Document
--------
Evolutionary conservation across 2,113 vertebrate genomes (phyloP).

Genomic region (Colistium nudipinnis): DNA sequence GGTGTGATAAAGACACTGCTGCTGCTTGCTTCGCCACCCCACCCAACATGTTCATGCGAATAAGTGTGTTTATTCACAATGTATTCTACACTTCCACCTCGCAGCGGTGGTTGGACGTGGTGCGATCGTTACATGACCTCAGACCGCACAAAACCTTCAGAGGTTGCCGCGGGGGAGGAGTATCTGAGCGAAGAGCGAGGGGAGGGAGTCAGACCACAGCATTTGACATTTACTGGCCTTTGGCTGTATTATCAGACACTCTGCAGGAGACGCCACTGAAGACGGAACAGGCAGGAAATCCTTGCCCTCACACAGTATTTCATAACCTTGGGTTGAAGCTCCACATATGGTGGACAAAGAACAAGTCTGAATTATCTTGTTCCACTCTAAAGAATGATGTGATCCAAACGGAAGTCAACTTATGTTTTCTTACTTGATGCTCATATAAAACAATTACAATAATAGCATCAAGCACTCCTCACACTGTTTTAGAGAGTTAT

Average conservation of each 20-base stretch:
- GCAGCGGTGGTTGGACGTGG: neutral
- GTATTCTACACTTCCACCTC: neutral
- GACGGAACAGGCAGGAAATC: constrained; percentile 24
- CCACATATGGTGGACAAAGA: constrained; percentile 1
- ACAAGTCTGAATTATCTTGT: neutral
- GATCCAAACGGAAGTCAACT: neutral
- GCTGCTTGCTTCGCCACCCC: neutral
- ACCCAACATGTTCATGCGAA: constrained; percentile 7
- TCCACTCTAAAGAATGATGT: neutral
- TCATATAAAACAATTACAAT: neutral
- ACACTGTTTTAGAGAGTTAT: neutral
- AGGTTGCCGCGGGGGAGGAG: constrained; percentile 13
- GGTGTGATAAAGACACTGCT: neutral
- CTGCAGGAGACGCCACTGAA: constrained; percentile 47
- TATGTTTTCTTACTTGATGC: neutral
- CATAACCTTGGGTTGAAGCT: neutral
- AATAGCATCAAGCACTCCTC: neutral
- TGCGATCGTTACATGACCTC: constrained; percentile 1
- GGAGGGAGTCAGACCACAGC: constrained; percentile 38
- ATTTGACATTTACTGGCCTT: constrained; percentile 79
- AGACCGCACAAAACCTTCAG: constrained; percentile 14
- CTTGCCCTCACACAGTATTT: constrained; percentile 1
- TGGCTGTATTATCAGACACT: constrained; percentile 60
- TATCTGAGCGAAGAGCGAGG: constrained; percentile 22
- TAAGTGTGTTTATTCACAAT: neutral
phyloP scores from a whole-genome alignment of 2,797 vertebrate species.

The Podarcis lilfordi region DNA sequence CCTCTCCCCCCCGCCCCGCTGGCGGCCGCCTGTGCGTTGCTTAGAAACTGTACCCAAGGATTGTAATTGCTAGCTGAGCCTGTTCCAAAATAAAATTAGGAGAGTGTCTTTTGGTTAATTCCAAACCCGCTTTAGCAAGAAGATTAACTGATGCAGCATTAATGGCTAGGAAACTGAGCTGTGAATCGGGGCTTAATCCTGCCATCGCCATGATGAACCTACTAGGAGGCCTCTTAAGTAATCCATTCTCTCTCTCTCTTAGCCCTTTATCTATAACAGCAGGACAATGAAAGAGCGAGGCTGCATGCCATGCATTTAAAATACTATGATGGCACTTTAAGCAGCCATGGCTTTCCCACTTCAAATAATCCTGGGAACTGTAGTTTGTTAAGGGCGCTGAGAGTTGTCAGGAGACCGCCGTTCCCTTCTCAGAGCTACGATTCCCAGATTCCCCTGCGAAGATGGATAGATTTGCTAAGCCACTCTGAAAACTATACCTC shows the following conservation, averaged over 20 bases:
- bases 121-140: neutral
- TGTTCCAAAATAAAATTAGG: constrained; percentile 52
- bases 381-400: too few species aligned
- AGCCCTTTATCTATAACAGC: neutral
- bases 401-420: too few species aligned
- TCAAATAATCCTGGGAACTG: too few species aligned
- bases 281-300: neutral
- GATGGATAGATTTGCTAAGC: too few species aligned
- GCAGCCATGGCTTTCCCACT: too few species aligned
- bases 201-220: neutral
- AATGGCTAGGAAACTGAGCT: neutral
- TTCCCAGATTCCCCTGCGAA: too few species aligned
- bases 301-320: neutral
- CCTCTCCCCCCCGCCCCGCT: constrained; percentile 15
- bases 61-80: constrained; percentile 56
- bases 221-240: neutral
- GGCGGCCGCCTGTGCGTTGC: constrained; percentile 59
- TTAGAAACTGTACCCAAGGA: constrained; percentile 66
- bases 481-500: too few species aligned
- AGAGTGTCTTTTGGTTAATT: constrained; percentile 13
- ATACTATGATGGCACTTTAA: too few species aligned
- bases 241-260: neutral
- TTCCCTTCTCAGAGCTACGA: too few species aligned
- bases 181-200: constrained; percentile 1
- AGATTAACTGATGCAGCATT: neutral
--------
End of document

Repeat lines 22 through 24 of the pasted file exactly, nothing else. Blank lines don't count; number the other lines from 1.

- GGAGGGAGTCAGACCACAGC: constrained; percentile 38
- ATTTGACATTTACTGGCCTT: constrained; percentile 79
- AGACCGCACAAAACCTTCAG: constrained; percentile 14